Canada: Staff Notice 46-308 – Securities Law Implications For Offerings of Tokens

On June 11, 2018, Canadian Securities Administrators (CSA) issued Staff Notice 46-308 Securities Law Implications for Offerings of Tokens (the "Notice"). This Notice is intended to provide further clarification to those wishing to offer tokens for sale in Canada, particularly in regards to whether such tokens constitute "securities".

Almost a year ago, CSA  (in Staff Notice 43-307) affirmed the analysis of token offerings should be conducted in relation to the  "investment contract" test, first set forth in Canada in the Pacific Coin case:

  1. An investment of money;
  2. in a common enterprise;
  3. with the expectation of profit;
  4. to come significantly from the efforts of others.

According to CSA, if a token offering satisfied these four prongs, the tokens were securities, and the activities relating to their sale constituted an offering of securities. And since at least the date of 46-307, industry has analyzed token offerings with a view to how such offerings might fail one or more of those prongs, thus not satisfying the test for an investment contract and determining such token was not a security.  A common argument was that tokens which were sold to be used or consumed by purchasers on the issuer's web-based platform would not satisfy the four prong test, and the term "utility token" was born.

The notion of utility tokens, as opposed to a token that is a security, is a valuable one to industry, due to restrictions on the sale (and, more importantly, resale) imposed on securities by securities regulations.  The argument flows that if the tokens are not investment contracts, they are not securities, and therefore not subject to the restrictive rules applicable to securities, meaning they can be sold to the world at large and can be resold in secondary markets without limitation.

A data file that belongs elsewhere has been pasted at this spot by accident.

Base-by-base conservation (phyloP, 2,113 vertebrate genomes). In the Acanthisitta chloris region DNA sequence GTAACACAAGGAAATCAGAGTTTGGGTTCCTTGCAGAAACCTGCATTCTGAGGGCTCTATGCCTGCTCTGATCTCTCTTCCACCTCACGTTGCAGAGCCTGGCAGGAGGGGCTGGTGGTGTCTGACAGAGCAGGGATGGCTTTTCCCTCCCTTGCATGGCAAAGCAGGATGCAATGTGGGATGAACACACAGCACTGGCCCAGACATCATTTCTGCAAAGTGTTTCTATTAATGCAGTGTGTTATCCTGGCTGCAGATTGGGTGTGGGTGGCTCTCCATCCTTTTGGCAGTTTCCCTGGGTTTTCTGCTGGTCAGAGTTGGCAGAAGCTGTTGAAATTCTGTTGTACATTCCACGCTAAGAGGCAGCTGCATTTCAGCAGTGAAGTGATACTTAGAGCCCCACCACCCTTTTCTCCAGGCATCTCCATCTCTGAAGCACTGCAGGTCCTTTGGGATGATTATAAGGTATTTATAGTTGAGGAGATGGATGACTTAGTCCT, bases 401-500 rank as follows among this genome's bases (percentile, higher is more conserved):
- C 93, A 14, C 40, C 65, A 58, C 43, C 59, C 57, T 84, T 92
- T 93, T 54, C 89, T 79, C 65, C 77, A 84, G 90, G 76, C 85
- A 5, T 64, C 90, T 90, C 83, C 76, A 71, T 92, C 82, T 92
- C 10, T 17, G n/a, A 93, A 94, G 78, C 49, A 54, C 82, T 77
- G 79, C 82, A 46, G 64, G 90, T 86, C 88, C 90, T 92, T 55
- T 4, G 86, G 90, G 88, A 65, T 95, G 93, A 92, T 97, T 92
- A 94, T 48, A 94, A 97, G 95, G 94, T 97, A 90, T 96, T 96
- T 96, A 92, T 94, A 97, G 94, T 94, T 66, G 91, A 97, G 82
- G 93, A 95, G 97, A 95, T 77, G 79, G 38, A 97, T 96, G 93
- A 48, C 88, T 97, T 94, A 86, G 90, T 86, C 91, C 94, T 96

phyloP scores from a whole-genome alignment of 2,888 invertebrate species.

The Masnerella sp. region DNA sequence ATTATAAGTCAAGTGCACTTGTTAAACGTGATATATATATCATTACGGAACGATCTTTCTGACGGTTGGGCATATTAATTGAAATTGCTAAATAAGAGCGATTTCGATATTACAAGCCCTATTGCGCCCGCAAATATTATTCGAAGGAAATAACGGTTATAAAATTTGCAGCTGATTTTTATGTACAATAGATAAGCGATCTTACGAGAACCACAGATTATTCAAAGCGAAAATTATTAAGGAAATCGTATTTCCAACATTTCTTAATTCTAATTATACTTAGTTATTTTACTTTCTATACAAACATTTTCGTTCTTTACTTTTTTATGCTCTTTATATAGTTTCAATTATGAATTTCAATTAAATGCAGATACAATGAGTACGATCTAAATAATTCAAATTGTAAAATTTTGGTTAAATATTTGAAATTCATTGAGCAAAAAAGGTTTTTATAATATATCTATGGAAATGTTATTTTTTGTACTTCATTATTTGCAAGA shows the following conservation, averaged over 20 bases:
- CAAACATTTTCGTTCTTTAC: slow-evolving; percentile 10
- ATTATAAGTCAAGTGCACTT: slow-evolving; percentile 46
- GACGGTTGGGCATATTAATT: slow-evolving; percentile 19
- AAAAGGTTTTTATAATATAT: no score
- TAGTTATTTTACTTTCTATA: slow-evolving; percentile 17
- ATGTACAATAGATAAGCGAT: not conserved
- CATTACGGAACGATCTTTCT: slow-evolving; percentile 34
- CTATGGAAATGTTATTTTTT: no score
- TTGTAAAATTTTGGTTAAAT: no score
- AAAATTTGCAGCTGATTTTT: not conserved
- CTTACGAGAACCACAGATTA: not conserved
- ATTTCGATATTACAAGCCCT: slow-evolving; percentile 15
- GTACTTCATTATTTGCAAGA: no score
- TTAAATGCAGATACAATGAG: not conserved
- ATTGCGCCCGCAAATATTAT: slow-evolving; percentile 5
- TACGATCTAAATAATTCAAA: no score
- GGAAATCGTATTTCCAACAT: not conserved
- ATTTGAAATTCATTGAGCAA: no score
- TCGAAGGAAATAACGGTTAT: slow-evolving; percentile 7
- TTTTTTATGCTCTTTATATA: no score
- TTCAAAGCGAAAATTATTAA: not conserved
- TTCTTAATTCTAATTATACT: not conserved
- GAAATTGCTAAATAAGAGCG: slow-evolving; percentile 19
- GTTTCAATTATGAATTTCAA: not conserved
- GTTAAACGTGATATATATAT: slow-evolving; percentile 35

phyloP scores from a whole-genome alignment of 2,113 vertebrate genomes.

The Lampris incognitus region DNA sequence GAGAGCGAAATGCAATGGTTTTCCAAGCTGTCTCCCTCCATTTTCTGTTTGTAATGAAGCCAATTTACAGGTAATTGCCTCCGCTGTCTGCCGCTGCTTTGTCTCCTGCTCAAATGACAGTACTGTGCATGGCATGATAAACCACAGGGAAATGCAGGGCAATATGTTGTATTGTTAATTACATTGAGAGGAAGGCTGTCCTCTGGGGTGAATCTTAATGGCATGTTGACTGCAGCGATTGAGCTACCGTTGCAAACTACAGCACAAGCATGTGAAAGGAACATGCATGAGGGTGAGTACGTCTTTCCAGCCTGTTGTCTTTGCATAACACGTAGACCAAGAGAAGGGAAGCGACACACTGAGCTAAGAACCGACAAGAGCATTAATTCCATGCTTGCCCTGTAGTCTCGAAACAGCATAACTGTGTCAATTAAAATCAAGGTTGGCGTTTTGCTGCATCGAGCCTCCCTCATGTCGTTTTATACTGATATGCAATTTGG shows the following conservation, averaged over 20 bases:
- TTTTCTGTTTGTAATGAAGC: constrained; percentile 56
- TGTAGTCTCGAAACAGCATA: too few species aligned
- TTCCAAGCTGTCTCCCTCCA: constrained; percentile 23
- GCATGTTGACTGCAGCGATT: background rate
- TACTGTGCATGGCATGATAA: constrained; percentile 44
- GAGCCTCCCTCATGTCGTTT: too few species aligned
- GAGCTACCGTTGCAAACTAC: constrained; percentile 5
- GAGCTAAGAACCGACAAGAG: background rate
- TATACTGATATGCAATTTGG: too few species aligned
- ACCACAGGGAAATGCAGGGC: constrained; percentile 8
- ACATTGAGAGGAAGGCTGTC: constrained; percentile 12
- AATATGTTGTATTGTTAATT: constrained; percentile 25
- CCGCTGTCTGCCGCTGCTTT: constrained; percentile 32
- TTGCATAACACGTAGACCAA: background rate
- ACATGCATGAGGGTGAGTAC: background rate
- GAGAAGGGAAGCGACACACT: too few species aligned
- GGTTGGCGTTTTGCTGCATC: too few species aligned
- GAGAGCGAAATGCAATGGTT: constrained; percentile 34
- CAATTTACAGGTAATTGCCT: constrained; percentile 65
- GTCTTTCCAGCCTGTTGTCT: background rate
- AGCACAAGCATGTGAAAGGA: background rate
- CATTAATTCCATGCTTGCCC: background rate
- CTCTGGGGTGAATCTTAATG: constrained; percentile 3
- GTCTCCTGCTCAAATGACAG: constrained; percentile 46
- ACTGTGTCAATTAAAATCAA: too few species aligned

Staff Notice 46-308 is the first regulatory recognition of the concept of utility tokens, and the bulk of the notice is a table dedicated to listing token (or offering) attributes, and their resulting effect on their status as security tokens, or utility tokens. To many in industry, few if any of these factors will be new, and they generally represent a summary of guidelines or factors which have been the subject of recent legal discussion and commentary.  Though, some may say that the views set out in the Notice are situated near the more conservative end of the spectrum.

While the factors are not necessarily new, and their conclusions generally do not differ from those reached by industry, their express inclusion in an analysis by regulators is novel, and, for that reason alone, is worthy of note. What was previously a "best-guess" by industry, at least in terms of "what you can't do", is now effectively settled from a regulatory standpoint. And, although the Notice stops well short of providing a path forward, one can glean from the 14 factors listed by CSA Notice what is important to regulators in the security vs. utility token analysis. For issuers wishing to  create and sell utility tokens, our review of these 14 factors suggests four main themes:

1. Functionality at the Time of Sale:  Token and platform functionality at the time of sale are of critical importance. Utility tokens and the platforms on which they are to be used must be functional at the time of sale. Even if the platform is functional, if significant intended functions are not yet available or there are material steps to be completed in the future, the Notice suggests it will be very difficult to avoid characterization as a security.